Situated within the Royal Fort Gardens at The University of Bristol, British designer Katie Paterson and architects Zeller & Moye collaborated on Hollow, a wooden installation that illustrates the diversity of tree species found across the globe. From the outside the sculptural work appears as a series of rectangles made from a similar, light colored sample of wood, yet when one enters the modular elements break into wooden blocks of all shapes, sizes, and hues. Clustered rectangular structures emerge from the ceiling and floor of the cave-like public art piece like stalactites and stalagmites. The structures are composed of a range of wood samples, including ones that evolved millions of years ago to far more recent examples. 

During three years of research and sourcing Paterson collected over 10,000 tree samples from various sources, including the Royal Botanic Gardens, Kew, the Arnold Arboretum at Harvard University and Yakushima, known as one of the wettest, forest-filled islands surrounding Japan. The collection also features a piece of wood from the Indian Banyan Tree, a fig tree where Buddha achieved enlightenment, the Japanese Ginkgo tree, and the Metuselah tree, found in the White Mountains in eastern California, which at 4,850 years old, is believed to be one of the oldest trees in the world.

Hollow is an ethereal environment for both play and meditation, and resembles a forest canopy with patches of light dappling in from the ceiling. The construction illustrates the detailed beauty of the natural world, and is poignant reminder of the importance of appreciating and maintaining our fragile natural environment. To step virtually into the permanent installation, visit Hollow‘s website

 

 



Art Design

Bubbletecture: A New Book Explores Decades of Soft Architectural Forms and Inflatable Designs

February 25, 2019

Kate Sierzputowski

Skum, Bjarke Ingels Group (BIG) (architect), Roskilde, Denmark, 2016. Picture credit: Rasmus Hjortshoj (pages 46-47)

Bubbletecture, a forthcoming book from Phaidon, captures the incredible range of inflatable architecture, fashion, art, and design that has been created over the last several decades. From chair-shaped balloon creations by Seung Jin Yang to a blow-up aubergine concert hall by Arata Isozaki (previously) and Anish Kapoor (previously), the included designs range from aesthetic interpretations of puffy inflatables to pieces that highlight their ease and functionality. The book, which was written by New York City-based architect Sharon Francis, presents more than 200 examples of shape-shifting designs dating back to the 1960s. You can discover more soft architecture forms and air-filled frocks by preordering the book on Amazon. (via Web Urbanist)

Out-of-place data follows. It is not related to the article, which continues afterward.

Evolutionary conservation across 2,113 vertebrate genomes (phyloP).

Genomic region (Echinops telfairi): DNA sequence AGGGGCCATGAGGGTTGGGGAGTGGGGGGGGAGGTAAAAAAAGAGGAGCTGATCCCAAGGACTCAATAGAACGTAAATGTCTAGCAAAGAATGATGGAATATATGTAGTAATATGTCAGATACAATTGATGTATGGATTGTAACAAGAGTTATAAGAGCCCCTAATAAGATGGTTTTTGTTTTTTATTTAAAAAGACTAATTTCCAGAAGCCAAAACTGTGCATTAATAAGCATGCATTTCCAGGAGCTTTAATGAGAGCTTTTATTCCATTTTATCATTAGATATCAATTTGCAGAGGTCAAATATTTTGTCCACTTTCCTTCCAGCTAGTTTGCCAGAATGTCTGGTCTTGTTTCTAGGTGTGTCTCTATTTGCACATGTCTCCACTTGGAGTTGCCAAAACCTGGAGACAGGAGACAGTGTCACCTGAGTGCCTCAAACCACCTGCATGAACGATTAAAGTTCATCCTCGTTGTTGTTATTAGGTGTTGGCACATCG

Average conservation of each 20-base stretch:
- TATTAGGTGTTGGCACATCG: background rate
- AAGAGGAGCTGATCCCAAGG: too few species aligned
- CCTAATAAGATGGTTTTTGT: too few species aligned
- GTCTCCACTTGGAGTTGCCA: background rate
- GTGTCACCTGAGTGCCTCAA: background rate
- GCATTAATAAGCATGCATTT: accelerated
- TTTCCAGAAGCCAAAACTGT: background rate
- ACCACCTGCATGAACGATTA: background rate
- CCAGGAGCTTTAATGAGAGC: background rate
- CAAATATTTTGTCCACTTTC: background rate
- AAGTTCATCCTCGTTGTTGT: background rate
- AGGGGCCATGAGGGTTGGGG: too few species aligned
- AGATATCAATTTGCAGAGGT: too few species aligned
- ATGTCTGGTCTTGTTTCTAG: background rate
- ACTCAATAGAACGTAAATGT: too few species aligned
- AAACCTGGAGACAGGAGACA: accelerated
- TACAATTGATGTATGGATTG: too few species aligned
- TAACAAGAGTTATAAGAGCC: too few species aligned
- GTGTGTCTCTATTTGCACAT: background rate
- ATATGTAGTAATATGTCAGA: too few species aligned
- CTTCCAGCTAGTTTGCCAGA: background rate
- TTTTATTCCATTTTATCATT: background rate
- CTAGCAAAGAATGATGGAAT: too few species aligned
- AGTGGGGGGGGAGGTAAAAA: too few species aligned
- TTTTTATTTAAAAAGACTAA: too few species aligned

Eden Project, Grimshaw Architects (architect), Bodelva, Cornwall, UK, 2000. Picture credit: © Hufton + Crow (page 106)

Ark Nova, Arata Isozaki and Anish Kapoor (architect / artist), Matsushima, Japan (or elsewhere), 2013. Picture credit: The Asahi Shimbun via Getty Images (page 88)

Blowing Balloon Collection, Seung Jin Yang (designer), South Korea, 2015. Picture credit: Seungjin Yang (page 266)

Dactiloscopia Rosa, Plastique Fantastique (architect), Madrid, Spain, 2017. Picture credit: courtesy of Penique Productions (page 71)

Shelter, Leopold Banchini with Daniel Zamarbide (architect), Geneva, Switzerland, 2016. Picture credit: Dylan Perrenoud (page 41)

Drift, Snarkitecture (designer), Miami, Florida, USA, 2012. Picture credit: Markus Haugg (page 154)

RedBall Project, Kurt Perschke (artist), various, 2001—ongoing. Picture credit: Kurt Perschke (page 101)

 

 



Art

Glass Lilac, Daffodil, and Magnolia Blossoms Thrive Underground at New York City’s 28th Street Subway Station

February 21, 2019

Kate Sierzputowski

A new mosaic mural breathes life into the recently reopened 28th Street Station in New York City thanks to a cheerful design of blossoming glass flowers by artist Nancy BlumROAMING UNDERFOOT depicts plants that were chosen from the Madison Square Park Conservancy’s Perennial Collection because of their ability to withstand climate change, such as Red Buds, Magnolias, Hellebores, Witch Hazel, Daffodils, and Camellia. “Blum’s intent was to capture some of the magic of the nearby park, regarded as an urban sanctuary, and to enhance the station environment for transit riders,” explains the Metropolitan Transportation Authority (MTA) in a statement about the new work. If you live in NYC, take the Lexington Ave Line to visit the newly sprouted station, and check out more of Blum’s floral drawings and public art on her website. (via Gothamist)